3

I am trying to create a program that runs 4 LEDs sequentially while also being able to do other things with different inputs and outputs. Because of this, I am using the millis function and not the delay. I have the code working but not exactly how I want it. It runs through the LEDs and turns them off then runs through again like it is supposed too but there are two problems:

  1. It will pass through the first if statement, then the first again then to the second, then it will go through the first, the second, then the third, etc. I want it to cascade through the if statements, keeping the LED from the previous steps on without repeating. It is causing the LEDs to flash super quick.
  2. The code still runs even if the input is read as LOW as it is dependent on millis. I somehow need it to start from the beginning every time the button is pushed and reset when the button is not pressed.

below the code is a picture of the serial monitor showing the program running through every if statement and not staying in one and moving to the next. If needed, I can add a video showing what the LEDs do.

below is the code

//Code to build 4 sequentially run LEDs that reset everytime there is not input
int RTS_IN  = A0; //input button

//Output LEDs, assigning them to pins
int LED_5 = 5; 
int LED_6 = 6;
int LED_7 = 7; 
int LED_8 = 8; 

//1 second for each time interval
unsigned long Time1 = 1000;
unsigned long Time2 = 2000;
unsigned long Time3 = 3000;
unsigned long Time4 = 4000; 
unsigned long Time5 = 5000;

//variables for holding millis values
unsigned long currentMillis;
unsigned long newMillis = 0;

void setup() 
{
  Serial.begin(9600);
  
  pinMode(RTS_IN, INPUT);
  pinMode(LED_5, OUTPUT);
  pinMode(LED_6, OUTPUT);
  pinMode(LED_7, OUTPUT);
  pinMode(LED_8, OUTPUT);
  
}

void loop()
{
  currentMillis = millis();

  //using sequential method if the input button pressed and held
  if(digitalRead(RTS_IN) == HIGH)
  {
    sequential();
  }
  //keeping LEDs OFF if button has been released 
  else
  digitalWrite(LED_5, LOW);
  digitalWrite(LED_6, LOW);
  digitalWrite(LED_7, LOW);
  digitalWrite(LED_8, LOW);
}

//method to run LEDs sequentially
void sequential()
{
  
  //if statement checking to see if a second has passed to allow the first led to turn on
  if(currentMillis - newMillis >= Time1)
  {
    Serial.println("5 is on");
    
    digitalWrite(LED_5, HIGH);
    delay(1);
    
    //if statement checking to see if 2 seconds has passed to allow the second led to turn on
    if(currentMillis - newMillis >= Time2)
    {
      Serial.println("6 is on");
      
      digitalWrite(LED_6, HIGH);
      delay(1);

      //if statement checking to see if 3 seconds has passed to allow the third led to turn on
      if(currentMillis - newMillis >= Time3)
      {
        Serial.println("7 is on");
        
        digitalWrite(LED_7, HIGH);
        delay(1);
        
        //if statement checking to see if 4 seconds has passed to allow the fourth led to turn on
        if(currentMillis - newMillis >= Time4)
        {
          Serial.println("8 is on");
          
          digitalWrite(LED_8, HIGH);
          delay(1);
          
          //if statement to turn off LEDs and wait a second before turning the first back on
          if(currentMillis - newMillis >= Time5)
          {
            Serial.println("All off");
            
            digitalWrite(LED_5, LOW);
            digitalWrite(LED_6, LOW);
            digitalWrite(LED_7, LOW);
            digitalWrite(LED_8, LOW);

            //this is in order to add a period of this process to each of the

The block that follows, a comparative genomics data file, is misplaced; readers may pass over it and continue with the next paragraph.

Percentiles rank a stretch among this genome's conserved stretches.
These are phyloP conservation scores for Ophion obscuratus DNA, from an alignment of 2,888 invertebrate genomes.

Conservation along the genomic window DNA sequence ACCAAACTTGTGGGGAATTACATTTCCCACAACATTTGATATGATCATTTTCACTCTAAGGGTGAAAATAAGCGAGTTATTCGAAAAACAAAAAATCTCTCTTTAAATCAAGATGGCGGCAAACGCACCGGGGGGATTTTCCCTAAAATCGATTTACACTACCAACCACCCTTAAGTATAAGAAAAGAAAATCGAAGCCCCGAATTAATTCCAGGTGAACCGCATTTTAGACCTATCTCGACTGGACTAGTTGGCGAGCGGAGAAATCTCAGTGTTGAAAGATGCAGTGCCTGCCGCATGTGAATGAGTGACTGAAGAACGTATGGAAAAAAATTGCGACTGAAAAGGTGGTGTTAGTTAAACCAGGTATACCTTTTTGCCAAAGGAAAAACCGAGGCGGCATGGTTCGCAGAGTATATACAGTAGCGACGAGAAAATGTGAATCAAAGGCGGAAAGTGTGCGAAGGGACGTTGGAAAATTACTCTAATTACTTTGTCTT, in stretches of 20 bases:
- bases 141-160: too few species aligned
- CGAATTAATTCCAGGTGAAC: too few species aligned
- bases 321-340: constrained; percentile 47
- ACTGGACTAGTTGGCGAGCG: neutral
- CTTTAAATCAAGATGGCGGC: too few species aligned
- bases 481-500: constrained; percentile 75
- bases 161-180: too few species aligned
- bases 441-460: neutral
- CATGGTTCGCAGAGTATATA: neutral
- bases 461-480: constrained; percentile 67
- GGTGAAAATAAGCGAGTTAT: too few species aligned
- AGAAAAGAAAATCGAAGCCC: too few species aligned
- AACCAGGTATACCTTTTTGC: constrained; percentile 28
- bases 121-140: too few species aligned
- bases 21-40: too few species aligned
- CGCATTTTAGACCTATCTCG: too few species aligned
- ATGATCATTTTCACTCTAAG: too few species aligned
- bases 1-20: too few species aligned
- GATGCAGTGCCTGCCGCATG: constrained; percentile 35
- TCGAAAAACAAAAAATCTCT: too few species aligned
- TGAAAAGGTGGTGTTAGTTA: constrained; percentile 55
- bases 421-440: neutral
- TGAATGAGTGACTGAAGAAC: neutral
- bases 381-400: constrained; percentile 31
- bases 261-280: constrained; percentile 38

//interval times to keep up with millis without this, they would all stay on
            Time1 = Time1 + 5000;
            Time2 = Time2 + 5000;
            Time3 = Time3 + 5000;
            Time4 = Time4 + 5000;
            Time5 = Time5 + 5000;
            delay(1);

          } 
        }
      }
    }
  }
}
  

updated code below with if else statements and the other programming combined


const int RTS_IN  = A0;
const int LTS_IN = A1;

//break signal
const int BS_IN  = A2;
const int BS_OUT = 11;

//reverse signal
const int RS_IN  = A3;
const int RS_OUT = 10;

const int NR_OF_LEDS = 4;
const int RIGHTLEDS[NR_OF_LEDS] = { 6, 7, 8, 9 };
const int LEFTLEDS[NR_OF_LEDS] = { 5, 4, 3, 2 };
const int interval = 100;

int nrOfRightLedsOn = 0;
int nrOfLeftLedsOn = 0;

unsigned long t = 0;

void StateRight();
void StateRightProcess();

void StateLeft();
void StateLeftProcess();

boolean oldSwitchStateRS = LOW;
boolean newSwitchStateRS = LOW;
boolean oldSwitchStateBS = LOW;
boolean newSwitchStateBS = LOW;


void setup() 
{
  Serial.begin(9600);
  pinMode(RTS_IN, INPUT);
  pinMode(LTS_IN, INPUT);

  for (int led = 0; led < NR_OF_LEDS; led++)
  {
    pinMode(RIGHTLEDS[led], OUTPUT);
  }
  
  for (int led = 0; led < NR_OF_LEDS; led++)
  {
    pinMode(LEFTLEDS[led], OUTPUT);
  }

}

void loop() 
{
  StateRight();
  StateLeft();

  newSwitchStateBS = digitalRead(BS_IN);
   if(newSwitchStateBS != oldSwitchStateBS)
  {
    if(newSwitchStateBS == HIGH)
    {
      digitalWrite(BS_OUT, HIGH);
    }
    else
    digitalWrite(BS_OUT, LOW);
    oldSwitchStateBS = newSwitchStateBS;
  }


 newSwitchStateRS = digitalRead(RS_IN);
  if(newSwitchStateRS != oldSwitchStateRS)
  {
    if(newSwitchStateRS == HIGH)
    {
      digitalWrite(RS_OUT, HIGH);
    }
    else
    digitalWrite(RS_OUT, LOW);
    oldSwitchStateRS = newSwitchStateRS;
  }
  

}

void StateRight()

{
  if(digitalRead(RTS_IN) == LOW)
  {
    SwitchRightLedsOff();
    nrOfRightLedsOn = 0;
    t = millis() + interval;
  }
  else if (nrOfRightLedsOn < NR_OF_LEDS)
  {
    StateRightProcess();
  }
  else
  {
    if(millis() >= t + interval)
    {
      t = millis();
      SwitchRightLedsOff();
      nrOfRightLedsOn = 0;
    }
  }
}

void StateRightProcess()
{
  if(millis() >= t + interval)
  {
    t = millis();
    digitalWrite(RIGHTLEDS[nrOfRightLedsOn], HIGH);
    nrOfRightLedsOn++;
  }
}

void SwitchRightLedsOff()
{
  for (int led = 0; led < NR_OF_LEDS; led++)
  {
    digitalWrite(RIGHTLEDS[led], LOW);
  }
}




void StateLeft()
{
  if(digitalRead(LTS_IN) == LOW)
  {
    SwitchLeftLedsOff();
    nrOfLeftLedsOn = 0;
    t = millis() + interval;
  }
  else if (nrOfLeftLedsOn < NR_OF_LEDS)